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Aussies don't dope

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Aug 18, 2016
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Alex Simmons/RST said:
IOW you can't pick at it with your nails, teeth, or use any other object or substance than what the player naturally produces (i.e. saliva, sweat) and rubbing on clothing*.

Using sandpaper to roughen the ball is cheating plain and simple. In this case it was worse because it was premeditated, planned by the captain and vice captain and delegated to a junior member to execute. Then when found out further attempts to cover up were made.

I'd equate it to planning to tamper with your opponents bikes to put them at a disadvantage, sending one of you new domestique riders to do the dirty work and them attempting to cover it up when a media camera caught them in the act.


* It wouldn't surprise me to learn some player's clothing is made with rough surfaces in strategic locations. That would be akin to British Cycling using illegal equipment since clothing is provider by the cricket team's administration.
Agree Agree and Agree but will add this. Didn't British Cycling use illegal equipment at the Olympics? All the bikes used in Rio have been sold or given away for scrap metal. Very interesting.
 
Mar 7, 2017
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Alex Simmons/RST said:
The whole culture from admin down has been nauseating for quite a few years. That Ashes win celebration at the SCG was as tacky as it gets and that wouldn't have been player organised - that was all on the ACB.

Agree on the nature of leadership and how one person at the top can really influence what happens all the way down the line.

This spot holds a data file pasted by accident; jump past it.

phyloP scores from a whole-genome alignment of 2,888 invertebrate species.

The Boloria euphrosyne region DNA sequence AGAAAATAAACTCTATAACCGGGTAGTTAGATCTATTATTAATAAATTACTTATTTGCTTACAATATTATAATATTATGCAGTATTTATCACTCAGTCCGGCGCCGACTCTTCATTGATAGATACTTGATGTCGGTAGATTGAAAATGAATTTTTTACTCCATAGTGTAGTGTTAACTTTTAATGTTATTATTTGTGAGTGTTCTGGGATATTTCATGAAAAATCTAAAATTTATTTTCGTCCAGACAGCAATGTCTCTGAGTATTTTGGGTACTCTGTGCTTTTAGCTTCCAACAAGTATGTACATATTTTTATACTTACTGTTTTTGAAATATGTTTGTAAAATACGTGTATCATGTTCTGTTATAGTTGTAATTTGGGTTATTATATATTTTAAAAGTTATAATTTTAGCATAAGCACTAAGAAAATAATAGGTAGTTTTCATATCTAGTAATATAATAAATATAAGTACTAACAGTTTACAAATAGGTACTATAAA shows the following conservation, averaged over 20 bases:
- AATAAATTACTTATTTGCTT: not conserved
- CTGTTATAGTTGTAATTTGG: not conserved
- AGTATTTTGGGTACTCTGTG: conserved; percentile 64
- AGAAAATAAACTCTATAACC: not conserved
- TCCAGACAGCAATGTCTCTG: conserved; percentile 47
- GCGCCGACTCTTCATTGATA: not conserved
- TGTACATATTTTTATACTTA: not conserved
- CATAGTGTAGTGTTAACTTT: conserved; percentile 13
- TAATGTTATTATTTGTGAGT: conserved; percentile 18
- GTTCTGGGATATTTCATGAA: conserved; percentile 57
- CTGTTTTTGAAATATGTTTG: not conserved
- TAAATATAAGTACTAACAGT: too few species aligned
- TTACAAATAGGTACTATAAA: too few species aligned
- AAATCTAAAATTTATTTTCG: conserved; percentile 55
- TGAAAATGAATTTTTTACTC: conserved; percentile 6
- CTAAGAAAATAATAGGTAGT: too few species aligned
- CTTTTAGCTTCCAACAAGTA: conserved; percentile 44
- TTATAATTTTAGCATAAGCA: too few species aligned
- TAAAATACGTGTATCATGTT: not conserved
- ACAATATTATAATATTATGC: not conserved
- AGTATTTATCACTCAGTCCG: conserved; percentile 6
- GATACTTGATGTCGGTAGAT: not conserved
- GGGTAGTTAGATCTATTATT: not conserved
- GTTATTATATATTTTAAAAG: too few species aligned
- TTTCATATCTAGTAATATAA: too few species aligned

So Warner refused to confirm who else was involved in his presser. This story still has legs. Couple of tweets from Michael Clarke sum it up nicely:

https://twitter.com/MClarke23

"To many reputations on the line for the full story not to come out. Cape Town change room is a very small place!"

"The truth, The full story, Accountability and Leadership- until the public get this Australian cricket is in deep ***!"

And this from an Australian journo on how this implosion has been a long time coming and that Sutherland's attempts at crisis management are part of the problem not part of the solution:

https://www.smh.com.au/sport/cricket/a-fence-is-already-being-erected-around-the-cape-town-three-20180330-p4z73r.html
 
Mar 7, 2017
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Merckx index said:
Wiggo's Package said:
You have two sides, one out in the field and one in. Each man that's in the side that's in goes out, and when he's out he comes in and the next man goes in until he's out. When they are all out, the side that's out comes in and the side that's been in goes out and tries to get those coming in out. Sometimes you get men still in and not out. When a man goes out to go in, the men who are out try to get him out, and when he is out he goes in and the next man in goes out and goes in. When both sides have been in and all the men have been out, and both sides have been out twice after all the men have been in, including those who are not out, that is the end of the game
Or as they say in cycling:

You have dope and you have dopes, when the dopes are caught the dope isn’t, and when the dope is caught, the dopes aren’t. There is dope on how to dope, but the dopes don’t know it. Those who know the dope on doping don’t dope, but they give it to those who aren’t dopes so that they can dope with the dope and not be dopes. But in the end, it always comes down to dopes who dope, not dopers who aren’t dopes, or those who know the dope and don’t dope and aren’t dopes.

Alex Simmons/RST said:
As for sandpapergate, I feel we're only scratching the surface.
LOL, I hope that is all the players are doing!